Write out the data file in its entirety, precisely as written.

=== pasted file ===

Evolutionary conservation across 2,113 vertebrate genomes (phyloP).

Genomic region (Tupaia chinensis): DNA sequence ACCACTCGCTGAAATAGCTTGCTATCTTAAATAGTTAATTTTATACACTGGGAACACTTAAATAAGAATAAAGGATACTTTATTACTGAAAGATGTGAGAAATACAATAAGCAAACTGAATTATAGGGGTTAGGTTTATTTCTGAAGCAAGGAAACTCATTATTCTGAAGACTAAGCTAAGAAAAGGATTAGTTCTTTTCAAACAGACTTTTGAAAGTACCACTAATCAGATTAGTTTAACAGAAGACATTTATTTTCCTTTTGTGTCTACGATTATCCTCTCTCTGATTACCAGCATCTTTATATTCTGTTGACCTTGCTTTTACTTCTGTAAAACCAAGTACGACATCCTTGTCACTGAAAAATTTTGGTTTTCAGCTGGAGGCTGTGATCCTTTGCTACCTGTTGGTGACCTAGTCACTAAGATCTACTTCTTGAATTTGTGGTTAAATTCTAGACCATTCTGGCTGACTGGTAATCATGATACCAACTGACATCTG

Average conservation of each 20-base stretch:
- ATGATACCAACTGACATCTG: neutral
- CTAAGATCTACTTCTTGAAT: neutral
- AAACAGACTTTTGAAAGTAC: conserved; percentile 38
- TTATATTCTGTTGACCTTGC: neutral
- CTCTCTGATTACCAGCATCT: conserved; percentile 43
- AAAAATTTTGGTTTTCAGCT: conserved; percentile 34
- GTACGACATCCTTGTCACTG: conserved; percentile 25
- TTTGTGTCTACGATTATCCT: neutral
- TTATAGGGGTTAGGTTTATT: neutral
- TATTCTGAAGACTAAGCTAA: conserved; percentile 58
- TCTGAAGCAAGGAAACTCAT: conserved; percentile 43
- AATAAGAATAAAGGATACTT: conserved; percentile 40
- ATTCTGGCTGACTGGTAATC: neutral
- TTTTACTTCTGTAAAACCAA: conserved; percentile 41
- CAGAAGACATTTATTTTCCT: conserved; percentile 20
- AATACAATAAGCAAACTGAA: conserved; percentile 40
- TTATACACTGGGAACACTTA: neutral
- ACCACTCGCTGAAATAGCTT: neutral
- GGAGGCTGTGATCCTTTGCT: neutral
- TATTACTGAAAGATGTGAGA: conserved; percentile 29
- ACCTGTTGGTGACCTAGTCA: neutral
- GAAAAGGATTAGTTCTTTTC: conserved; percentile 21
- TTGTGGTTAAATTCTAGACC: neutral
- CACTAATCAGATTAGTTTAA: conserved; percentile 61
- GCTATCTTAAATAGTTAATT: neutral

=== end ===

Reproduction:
Evolutionary conservation across 2,113 vertebrate genomes (phyloP).

Genomic region (Tupaia chinensis): DNA sequence ACCACTCGCTGAAATAGCTTGCTATCTTAAATAGTTAATTTTATACACTGGGAACACTTAAATAAGAATAAAGGATACTTTATTACTGAAAGATGTGAGAAATACAATAAGCAAACTGAATTATAGGGGTTAGGTTTATTTCTGAAGCAAGGAAACTCATTATTCTGAAGACTAAGCTAAGAAAAGGATTAGTTCTTTTCAAACAGACTTTTGAAAGTACCACTAATCAGATTAGTTTAACAGAAGACATTTATTTTCCTTTTGTGTCTACGATTATCCTCTCTCTGATTACCAGCATCTTTATATTCTGTTGACCTTGCTTTTACTTCTGTAAAACCAAGTACGACATCCTTGTCACTGAAAAATTTTGGTTTTCAGCTGGAGGCTGTGATCCTTTGCTACCTGTTGGTGACCTAGTCACTAAGATCTACTTCTTGAATTTGTGGTTAAATTCTAGACCATTCTGGCTGACTGGTAATCATGATACCAACTGACATCTG

Average conservation of each 20-base stretch:
- ATGATACCAACTGACATCTG: neutral
- CTAAGATCTACTTCTTGAAT: neutral
- AAACAGACTTTTGAAAGTAC: conserved; percentile 38
- TTATATTCTGTTGACCTTGC: neutral
- CTCTCTGATTACCAGCATCT: conserved; percentile 43
- AAAAATTTTGGTTTTCAGCT: conserved; percentile 34
- GTACGACATCCTTGTCACTG: conserved; percentile 25
- TTTGTGTCTACGATTATCCT: neutral
- TTATAGGGGTTAGGTTTATT: neutral
- TATTCTGAAGACTAAGCTAA: conserved; percentile 58
- TCTGAAGCAAGGAAACTCAT: conserved; percentile 43
- AATAAGAATAAAGGATACTT: conserved; percentile 40
- ATTCTGGCTGACTGGTAATC: neutral
- TTTTACTTCTGTAAAACCAA: conserved; percentile 41
- CAGAAGACATTTATTTTCCT: conserved; percentile 20
- AATACAATAAGCAAACTGAA: conserved; percentile 40
- TTATACACTGGGAACACTTA: neutral
- ACCACTCGCTGAAATAGCTT: neutral
- GGAGGCTGTGATCCTTTGCT: neutral
- TATTACTGAAAGATGTGAGA: conserved; percentile 29
- ACCTGTTGGTGACCTAGTCA: neutral
- GAAAAGGATTAGTTCTTTTC: conserved; percentile 21
- TTGTGGTTAAATTCTAGACC: neutral
- CACTAATCAGATTAGTTTAA: conserved; percentile 61
- GCTATCTTAAATAGTTAATT: neutral